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Mark

Posted on • Originally published at alchemist.camp

Querying nested JSONB fields with Ecto

Ecto has a map type, which is implemented in Postgres as a JSONB field. It's particularly useful for situations involving user-submitted data, where we don't know the exact shape the data will come in.

Consider this schema for user-submitted reviews:

defmodule MyApp.Repo.Migrations.CreateReview do
  use Ecto.Migration

  def change do
    create table(:reviews) do
      add :submitter_id, references(:users)
      add :item_id, references(:items)
      add :rating, :integer, default: 0, null: false
      add :metadata, :map

      timestamps()
    end

    create index(:reviews, [:submitter_id])
    create index(:reviews, [:item_id])
    create(unique_index(:reviews, [:submitter_id, :item_id]))

    # How do we create an index a JSONB sub-field?
  end
end

Querying into JSONB fields with raw SQL

Over time, we might come to find that some reviews include an item field in their metadata. These can be queried in the DB with:

select * from metadata
where metadata->'item' is not null;

Digging in further we could examine only reviews with an an item field in the metadata and another nested field price. To find all reviews with such a structure and a price of 35, we can do the following:

select * from metadata
where metadata @> '{"item": {"price": 35}}';

or

select * from metadata
where metadata->'item'->>'price' = '35'

Note: The difference between -> and ->> is that -> returns a JSON object and ->> returns the value as text!

Ecto Fragments

Ecto provides a handy escape hatch to use SQL for more specialized queries such as these. Assuming Ecto.Query has been imported, you can wrap the SQL you need in a fragment call. The following returns all the items within review metadata fields that have a price:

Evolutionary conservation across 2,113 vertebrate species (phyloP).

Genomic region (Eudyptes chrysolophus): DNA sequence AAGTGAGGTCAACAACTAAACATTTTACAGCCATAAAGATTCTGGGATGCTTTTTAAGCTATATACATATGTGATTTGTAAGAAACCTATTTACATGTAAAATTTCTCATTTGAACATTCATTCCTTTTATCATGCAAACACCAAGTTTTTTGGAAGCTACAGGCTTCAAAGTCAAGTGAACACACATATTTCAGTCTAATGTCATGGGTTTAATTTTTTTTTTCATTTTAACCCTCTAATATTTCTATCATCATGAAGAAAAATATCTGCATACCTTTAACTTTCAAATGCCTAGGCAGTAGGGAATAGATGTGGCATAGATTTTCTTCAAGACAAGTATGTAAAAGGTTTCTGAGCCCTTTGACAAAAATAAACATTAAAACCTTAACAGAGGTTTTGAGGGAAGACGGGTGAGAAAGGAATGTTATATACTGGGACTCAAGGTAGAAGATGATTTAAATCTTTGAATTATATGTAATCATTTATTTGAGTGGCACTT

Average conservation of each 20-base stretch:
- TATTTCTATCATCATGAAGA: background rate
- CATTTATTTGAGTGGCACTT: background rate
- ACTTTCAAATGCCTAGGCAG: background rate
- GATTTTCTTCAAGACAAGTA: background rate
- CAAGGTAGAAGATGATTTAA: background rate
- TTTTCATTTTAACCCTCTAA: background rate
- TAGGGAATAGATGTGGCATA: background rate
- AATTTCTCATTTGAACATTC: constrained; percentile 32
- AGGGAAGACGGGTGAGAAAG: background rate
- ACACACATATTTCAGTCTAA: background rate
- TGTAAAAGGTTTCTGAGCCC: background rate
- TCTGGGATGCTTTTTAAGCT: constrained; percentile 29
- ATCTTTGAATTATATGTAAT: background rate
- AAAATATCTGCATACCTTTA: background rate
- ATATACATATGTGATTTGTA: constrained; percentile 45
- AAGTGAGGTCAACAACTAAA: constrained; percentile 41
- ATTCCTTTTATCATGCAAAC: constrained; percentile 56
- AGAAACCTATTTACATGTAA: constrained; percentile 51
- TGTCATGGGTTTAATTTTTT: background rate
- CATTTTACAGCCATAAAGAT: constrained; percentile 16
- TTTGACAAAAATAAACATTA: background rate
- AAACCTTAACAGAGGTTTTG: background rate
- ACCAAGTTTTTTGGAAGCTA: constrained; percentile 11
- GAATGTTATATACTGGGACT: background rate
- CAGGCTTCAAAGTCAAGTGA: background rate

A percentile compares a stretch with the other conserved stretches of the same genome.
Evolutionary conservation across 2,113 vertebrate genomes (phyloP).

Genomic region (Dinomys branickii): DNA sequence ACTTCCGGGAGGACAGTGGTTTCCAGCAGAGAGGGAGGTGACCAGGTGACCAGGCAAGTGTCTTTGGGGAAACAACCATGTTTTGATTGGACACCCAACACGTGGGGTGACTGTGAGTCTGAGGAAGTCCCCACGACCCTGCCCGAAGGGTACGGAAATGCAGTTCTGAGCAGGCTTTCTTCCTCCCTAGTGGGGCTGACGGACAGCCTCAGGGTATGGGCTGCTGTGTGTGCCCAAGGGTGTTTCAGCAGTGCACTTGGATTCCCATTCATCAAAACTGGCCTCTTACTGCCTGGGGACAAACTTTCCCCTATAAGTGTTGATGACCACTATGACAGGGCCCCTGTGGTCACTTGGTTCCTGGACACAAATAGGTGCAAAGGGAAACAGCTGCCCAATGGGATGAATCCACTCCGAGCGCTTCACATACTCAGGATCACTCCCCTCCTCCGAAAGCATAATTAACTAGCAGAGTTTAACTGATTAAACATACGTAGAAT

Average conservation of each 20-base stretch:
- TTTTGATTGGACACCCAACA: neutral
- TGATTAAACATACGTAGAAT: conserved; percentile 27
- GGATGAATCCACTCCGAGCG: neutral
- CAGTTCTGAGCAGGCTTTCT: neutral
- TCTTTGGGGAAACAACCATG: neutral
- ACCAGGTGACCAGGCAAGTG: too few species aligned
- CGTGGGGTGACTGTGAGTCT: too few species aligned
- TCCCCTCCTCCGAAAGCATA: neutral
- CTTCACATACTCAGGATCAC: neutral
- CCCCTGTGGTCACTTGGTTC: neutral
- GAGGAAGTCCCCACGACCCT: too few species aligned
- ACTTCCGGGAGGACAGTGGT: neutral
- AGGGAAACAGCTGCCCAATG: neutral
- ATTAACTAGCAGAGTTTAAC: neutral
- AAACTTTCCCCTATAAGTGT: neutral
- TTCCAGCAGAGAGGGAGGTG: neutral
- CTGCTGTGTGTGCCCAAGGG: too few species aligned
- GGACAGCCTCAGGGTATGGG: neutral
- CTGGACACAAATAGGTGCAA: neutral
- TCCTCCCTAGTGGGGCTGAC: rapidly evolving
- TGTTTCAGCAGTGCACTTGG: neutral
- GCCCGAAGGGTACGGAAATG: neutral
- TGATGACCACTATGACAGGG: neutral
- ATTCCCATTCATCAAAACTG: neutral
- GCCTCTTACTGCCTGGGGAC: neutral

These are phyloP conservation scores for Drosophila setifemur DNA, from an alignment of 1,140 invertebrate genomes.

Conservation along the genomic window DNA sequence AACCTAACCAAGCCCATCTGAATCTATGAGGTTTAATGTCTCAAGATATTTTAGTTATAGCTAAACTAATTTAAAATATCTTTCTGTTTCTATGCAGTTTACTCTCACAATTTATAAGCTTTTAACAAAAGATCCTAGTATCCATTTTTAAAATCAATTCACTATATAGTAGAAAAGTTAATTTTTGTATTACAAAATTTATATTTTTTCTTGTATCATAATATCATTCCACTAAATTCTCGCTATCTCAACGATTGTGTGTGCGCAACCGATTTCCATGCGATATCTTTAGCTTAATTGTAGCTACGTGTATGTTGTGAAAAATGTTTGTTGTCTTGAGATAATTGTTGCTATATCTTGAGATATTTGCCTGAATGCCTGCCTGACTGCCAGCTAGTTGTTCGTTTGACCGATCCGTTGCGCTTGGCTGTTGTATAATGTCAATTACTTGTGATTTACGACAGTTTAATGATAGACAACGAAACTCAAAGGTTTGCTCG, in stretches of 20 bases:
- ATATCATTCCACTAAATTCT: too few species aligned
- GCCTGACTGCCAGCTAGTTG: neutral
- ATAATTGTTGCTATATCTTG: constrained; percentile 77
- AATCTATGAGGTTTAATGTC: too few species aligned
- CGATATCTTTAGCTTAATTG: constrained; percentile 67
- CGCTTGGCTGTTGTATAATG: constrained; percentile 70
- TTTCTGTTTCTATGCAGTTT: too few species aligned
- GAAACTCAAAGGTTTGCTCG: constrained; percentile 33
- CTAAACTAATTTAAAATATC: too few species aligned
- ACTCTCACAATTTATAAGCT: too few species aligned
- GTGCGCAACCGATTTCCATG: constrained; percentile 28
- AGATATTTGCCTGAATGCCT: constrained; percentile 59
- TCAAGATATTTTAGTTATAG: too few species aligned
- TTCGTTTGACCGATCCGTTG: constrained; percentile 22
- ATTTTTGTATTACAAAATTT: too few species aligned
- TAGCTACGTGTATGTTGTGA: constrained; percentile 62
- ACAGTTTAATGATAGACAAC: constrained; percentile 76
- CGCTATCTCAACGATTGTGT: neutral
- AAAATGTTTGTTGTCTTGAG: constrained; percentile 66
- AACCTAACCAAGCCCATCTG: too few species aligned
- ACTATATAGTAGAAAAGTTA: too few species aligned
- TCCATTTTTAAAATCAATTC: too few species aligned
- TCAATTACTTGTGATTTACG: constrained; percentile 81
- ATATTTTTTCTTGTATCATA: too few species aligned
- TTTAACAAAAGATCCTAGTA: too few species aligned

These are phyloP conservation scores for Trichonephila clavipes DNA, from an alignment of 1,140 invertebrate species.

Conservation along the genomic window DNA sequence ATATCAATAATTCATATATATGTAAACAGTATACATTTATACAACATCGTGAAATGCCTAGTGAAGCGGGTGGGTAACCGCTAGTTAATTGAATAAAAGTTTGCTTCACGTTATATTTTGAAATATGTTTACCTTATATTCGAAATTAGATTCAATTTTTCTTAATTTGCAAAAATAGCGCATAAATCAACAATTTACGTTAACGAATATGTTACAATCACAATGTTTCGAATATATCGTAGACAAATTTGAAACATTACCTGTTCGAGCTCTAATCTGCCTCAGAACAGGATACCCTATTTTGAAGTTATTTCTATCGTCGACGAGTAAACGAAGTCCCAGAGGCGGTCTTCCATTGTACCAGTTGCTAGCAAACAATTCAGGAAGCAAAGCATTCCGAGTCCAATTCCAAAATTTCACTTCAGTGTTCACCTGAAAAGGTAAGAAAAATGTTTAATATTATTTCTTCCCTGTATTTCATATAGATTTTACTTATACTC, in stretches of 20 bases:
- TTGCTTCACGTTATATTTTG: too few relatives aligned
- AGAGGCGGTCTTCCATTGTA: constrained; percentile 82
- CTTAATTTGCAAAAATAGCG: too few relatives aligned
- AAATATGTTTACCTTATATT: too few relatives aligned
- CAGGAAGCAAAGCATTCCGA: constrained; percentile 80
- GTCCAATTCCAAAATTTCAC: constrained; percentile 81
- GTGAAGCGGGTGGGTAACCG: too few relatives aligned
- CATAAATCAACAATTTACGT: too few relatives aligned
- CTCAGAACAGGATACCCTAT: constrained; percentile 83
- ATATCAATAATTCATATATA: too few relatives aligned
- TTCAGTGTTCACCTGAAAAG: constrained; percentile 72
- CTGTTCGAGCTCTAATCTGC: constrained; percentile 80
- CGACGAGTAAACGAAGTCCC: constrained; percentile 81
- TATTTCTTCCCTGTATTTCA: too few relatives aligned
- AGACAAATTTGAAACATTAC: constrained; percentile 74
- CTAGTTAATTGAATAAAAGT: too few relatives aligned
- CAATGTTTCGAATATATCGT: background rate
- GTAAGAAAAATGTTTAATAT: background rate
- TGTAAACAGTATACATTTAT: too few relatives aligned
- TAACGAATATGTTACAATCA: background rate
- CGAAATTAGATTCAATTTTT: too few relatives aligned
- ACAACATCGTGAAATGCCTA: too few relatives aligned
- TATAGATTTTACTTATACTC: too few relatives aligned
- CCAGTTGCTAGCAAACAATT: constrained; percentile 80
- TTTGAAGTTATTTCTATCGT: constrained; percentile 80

Repo.all(
  from r in "reviews",
  where: fragment("metadata->'item'->'price' is not null"),
  select: fragment("metadata->'item'")
)

Note: When using the @> JSON syntax, it's often convenient to use the ~s sigil with either | as delimiters and avoid a lot of backslash escaping. For example, using the JSON syntax to get a count of items with price 35 like this:

Repo.one(
  from e in "events",
  where: fragment(~s|metadata @> '{"item":{"price": 35}}'|),
  select: count(e.id)
)

Creating indexes on JSONB sub fields

In a large table where a particularly embedded field is important enough to query, such as price in this case, it's a good idea to add an index.

CREATE INDEX ON reviews((metadata->'item'->>'price'));

Inside Ecto migrations, we can accomplish this by wrapping the command in an execute(). Returning to the question at the top of this page, we can simply add the execute to the bottom of the change function in our migration:

create index(:reviews, [:submitter_id])
create index(:reviews, [:item_id])
create(unique_index(:reviews, [:submitter_id, :item_id]))

# How do we create an index on a JSONB sub-field?
execute("CREATE INDEX ON reviews((metadata->'item'->>'price'));")

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